Europe's new space budget to enable CO2 mapping
Europe will press ahead with a network of satellites to track carbon dioxide emissions across the globe.
They will be developed out of a new European Space Agency (Esa) budget agreed in Seville, Spain.
Research ministers on Thursday approved a package of proposals worth some €14.4bn (£12.3bn/$15.9bn) over the next five years.
As well as the new CO2 monitoring system, the funds will also pave the way for missions to the Moon and Mars.
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"You're looking at a very happy DG," said Jan Wörner, the director general of Esa, after getting pretty much everything he wanted from the "Space19+" Ministerial Council. "It always looks so simple. But it took more than two years of preparations to get here. Unbelievable!"
The biggest ever budget has been given to @esa at #Space19plus today. Now, I look forward to seeing ESA’s talents implement the ambitious and inspiring programmes subscribed by our Member States https://t.co/z52R4CBGIf pic.twitter.com/69pmWLIwae— Jan Wörner (@janwoerner) November 28, 2019
While there were multiple projects being considered here, it is the support given to Earth observation (EO) that catches the eye.
Delegates from 22 nations had been asked to pledge €1.4bn (£1.2bn) to expand the so-called Copernicus programme, which flies a suite of Sentinel satellites to track the health of the planet. At the end of two days of discussions, the actual figure committed was €1.8bn (£1.5bn).
The extra cash will enable Esa to improve the performance of the new Sentinels.
The three spacecraft that will make up the carbon dioxide constellation will have their resolution increased, to be able to map grid squares across the globe of just 2km across. And their swath - the width of their vision - will be increased from 200km to nearly 300km. In addition, the satellites will be given more instruments to help tease apart the CO2 coming from natural sources from that which is being produced by humans.
The enhanced capability is expected to be a potent tool in helping all nations - not just European ones - better understand their carbon footprint.
Esa wants to get the new Sentinel system launched by 2025/26, to align its mapping service with the global stocktake of emissions that will be undertaken in 2028 as part of the Paris climate deal.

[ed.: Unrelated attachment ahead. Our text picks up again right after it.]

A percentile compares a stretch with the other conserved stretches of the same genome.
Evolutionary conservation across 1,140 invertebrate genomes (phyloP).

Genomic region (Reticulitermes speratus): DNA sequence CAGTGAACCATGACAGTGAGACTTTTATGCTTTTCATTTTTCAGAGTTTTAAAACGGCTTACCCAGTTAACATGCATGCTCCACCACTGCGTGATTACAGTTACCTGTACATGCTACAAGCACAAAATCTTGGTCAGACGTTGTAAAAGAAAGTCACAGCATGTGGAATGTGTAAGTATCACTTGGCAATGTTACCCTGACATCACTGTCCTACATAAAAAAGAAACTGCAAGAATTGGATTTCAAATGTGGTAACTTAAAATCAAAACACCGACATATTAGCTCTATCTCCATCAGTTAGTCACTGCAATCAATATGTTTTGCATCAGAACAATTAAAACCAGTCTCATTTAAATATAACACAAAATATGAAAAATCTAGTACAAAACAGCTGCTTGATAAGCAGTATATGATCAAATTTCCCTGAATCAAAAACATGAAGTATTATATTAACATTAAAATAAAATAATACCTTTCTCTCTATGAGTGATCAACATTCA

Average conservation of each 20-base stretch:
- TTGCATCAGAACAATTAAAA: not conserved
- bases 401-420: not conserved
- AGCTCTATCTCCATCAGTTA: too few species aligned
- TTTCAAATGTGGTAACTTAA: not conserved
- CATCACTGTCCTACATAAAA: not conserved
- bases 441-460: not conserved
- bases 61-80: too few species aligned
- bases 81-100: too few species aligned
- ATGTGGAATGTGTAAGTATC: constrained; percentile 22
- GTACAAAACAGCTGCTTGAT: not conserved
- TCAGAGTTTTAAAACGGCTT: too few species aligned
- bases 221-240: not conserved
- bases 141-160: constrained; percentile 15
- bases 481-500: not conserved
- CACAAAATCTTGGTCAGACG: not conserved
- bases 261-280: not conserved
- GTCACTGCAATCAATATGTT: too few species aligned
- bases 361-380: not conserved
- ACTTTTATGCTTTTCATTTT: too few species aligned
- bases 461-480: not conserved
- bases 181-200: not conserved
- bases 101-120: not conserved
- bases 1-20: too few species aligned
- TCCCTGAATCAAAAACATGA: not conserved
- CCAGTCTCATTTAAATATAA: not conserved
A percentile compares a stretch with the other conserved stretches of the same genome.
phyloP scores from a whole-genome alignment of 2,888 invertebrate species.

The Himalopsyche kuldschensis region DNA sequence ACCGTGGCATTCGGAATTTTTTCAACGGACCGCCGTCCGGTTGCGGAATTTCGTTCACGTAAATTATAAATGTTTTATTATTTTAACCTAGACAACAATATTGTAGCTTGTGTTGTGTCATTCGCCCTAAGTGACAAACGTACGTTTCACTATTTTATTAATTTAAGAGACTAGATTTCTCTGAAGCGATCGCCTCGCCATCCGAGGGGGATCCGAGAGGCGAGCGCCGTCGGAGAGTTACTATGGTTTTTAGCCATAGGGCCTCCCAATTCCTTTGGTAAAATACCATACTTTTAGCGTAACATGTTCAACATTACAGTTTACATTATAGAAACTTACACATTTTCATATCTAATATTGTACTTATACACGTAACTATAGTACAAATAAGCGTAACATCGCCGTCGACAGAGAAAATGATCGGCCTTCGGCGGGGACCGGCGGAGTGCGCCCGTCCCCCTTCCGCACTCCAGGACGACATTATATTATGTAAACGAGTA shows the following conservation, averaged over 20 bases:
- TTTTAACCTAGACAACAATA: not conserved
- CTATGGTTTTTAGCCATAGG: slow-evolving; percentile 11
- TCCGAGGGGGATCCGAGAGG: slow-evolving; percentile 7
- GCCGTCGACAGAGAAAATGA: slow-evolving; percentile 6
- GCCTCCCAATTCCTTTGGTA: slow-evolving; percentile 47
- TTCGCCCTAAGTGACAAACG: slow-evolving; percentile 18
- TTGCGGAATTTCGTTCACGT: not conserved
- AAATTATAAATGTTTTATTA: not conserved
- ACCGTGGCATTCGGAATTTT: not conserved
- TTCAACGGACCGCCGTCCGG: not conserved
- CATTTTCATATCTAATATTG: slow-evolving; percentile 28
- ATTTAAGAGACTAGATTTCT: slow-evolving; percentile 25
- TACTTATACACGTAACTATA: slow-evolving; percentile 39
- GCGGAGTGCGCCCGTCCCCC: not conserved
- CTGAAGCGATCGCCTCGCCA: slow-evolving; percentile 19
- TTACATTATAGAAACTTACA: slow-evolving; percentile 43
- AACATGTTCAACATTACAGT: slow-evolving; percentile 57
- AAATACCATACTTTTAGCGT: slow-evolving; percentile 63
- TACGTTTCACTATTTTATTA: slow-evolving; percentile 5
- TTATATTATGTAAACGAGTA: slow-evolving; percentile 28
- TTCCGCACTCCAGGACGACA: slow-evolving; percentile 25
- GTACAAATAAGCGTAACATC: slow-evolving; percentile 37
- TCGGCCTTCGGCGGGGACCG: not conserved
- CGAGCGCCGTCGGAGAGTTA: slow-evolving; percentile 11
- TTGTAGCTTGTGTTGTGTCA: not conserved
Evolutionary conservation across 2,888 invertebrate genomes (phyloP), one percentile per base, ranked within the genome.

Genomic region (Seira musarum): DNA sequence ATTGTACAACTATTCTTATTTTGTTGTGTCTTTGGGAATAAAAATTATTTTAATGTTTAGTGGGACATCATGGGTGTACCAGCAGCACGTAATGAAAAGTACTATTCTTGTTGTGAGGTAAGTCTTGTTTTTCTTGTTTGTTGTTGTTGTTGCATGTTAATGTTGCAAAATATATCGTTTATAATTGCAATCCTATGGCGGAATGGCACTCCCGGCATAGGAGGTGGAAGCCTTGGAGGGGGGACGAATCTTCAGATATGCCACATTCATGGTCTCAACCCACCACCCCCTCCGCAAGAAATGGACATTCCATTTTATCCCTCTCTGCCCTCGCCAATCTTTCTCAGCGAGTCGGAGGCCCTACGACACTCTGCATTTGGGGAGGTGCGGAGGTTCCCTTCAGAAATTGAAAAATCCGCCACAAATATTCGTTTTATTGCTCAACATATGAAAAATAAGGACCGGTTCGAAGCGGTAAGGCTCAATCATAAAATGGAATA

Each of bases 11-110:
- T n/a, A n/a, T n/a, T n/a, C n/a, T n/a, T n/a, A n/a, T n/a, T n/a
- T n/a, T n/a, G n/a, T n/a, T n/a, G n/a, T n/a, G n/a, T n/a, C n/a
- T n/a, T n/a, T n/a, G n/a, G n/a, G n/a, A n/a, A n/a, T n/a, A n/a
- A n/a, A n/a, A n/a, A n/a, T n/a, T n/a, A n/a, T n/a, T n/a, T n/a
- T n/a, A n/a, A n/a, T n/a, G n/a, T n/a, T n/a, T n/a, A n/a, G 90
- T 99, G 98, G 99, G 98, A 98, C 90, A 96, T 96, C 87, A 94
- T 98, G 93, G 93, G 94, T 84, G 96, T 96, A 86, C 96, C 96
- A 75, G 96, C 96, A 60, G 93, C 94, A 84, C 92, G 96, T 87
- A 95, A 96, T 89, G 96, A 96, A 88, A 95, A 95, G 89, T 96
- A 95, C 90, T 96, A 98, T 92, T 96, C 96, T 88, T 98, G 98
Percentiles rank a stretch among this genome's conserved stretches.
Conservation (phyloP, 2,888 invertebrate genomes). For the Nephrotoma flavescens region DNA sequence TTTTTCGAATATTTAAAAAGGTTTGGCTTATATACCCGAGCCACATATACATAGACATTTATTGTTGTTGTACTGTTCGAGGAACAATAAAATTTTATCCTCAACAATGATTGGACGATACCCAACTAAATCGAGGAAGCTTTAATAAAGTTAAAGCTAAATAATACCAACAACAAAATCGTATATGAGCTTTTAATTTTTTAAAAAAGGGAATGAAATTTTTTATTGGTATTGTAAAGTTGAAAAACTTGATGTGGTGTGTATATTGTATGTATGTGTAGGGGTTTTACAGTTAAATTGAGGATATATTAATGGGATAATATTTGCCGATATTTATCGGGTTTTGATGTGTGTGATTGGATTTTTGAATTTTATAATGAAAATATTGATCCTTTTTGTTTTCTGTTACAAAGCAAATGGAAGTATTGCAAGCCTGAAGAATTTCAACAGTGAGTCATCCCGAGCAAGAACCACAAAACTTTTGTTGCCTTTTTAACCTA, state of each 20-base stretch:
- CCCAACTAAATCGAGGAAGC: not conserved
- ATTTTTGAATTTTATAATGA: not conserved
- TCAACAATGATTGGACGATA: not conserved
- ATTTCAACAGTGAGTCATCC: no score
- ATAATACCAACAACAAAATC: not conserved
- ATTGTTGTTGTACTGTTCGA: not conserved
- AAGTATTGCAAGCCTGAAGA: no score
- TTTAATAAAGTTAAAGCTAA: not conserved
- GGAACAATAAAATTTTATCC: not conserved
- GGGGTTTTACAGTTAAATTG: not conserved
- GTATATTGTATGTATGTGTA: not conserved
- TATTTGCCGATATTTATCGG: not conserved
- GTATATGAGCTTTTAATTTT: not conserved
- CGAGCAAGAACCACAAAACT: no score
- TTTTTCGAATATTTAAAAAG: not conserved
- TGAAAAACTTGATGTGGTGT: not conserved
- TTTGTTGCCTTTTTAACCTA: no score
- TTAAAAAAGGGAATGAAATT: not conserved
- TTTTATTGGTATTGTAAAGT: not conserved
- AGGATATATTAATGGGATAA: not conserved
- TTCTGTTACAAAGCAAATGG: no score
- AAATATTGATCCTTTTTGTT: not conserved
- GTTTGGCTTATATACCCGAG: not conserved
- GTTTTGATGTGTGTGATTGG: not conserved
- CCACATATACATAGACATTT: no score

As well as CO2-sensing satellites, the expanded Copernicus programme will develop five other systems to measure a range of Earth variables, from the extent of Arctic sea-ice to the temperature of the global land surface.
The impressive backing for these new Earth observing spacecraft was driven largely by Germany, which pledged €518m (£444m) of the total €1.8bn. Its industry will now get the bulk of the R&D contracts.
"Earth observation is the cornerstone of German space policy," said Thomas Jarzombek, from the nation's Economic Affairs Ministry.
"People are more and more interested in climate change and what we can do to protect ourselves against it. Information is key because we can only really act against climate change if we understand what it going on. Copernicus gives us better data," he told BBC News.
It should be stated that Copernicus is a joint venture between Esa and the EU, with the latter covering 70% of the overall costs. Brussels' contribution to the expansion programme has yet to be determined.
"There is today about €6bn (£5.1bn) foreseen as part of the [EU] budget for space. And we look forward to completing the constellation with the recurring [satellites] which are to be paid for by the EU along with, of course, their operation," explained Esa EO director, Josef Aschbacher.
Across the entire Space19+ budget request, the top contributing countries were:
- Germany - €3.3bn (£2.8bn), which is a 23% share of the total budget
- France - €2.7bn (£2.3bn), which is an 18.5% share
- Italy - €2.3bn (£1.8bn), which is 16%
- UK - €1.6bn (£1.4bn), which is 11.5%
The UK's subscription after this meeting will rise from €355m (£304m) per year to €440m (£377m) per year.
Graham Peters, the chair of the trade association UKSpace sees this as a positive outcome.
"It gives us a fantastic platform upon which we can now build the national space programme to develop new sovereign capabilities and to start collaborating more globally to drive exports," he said.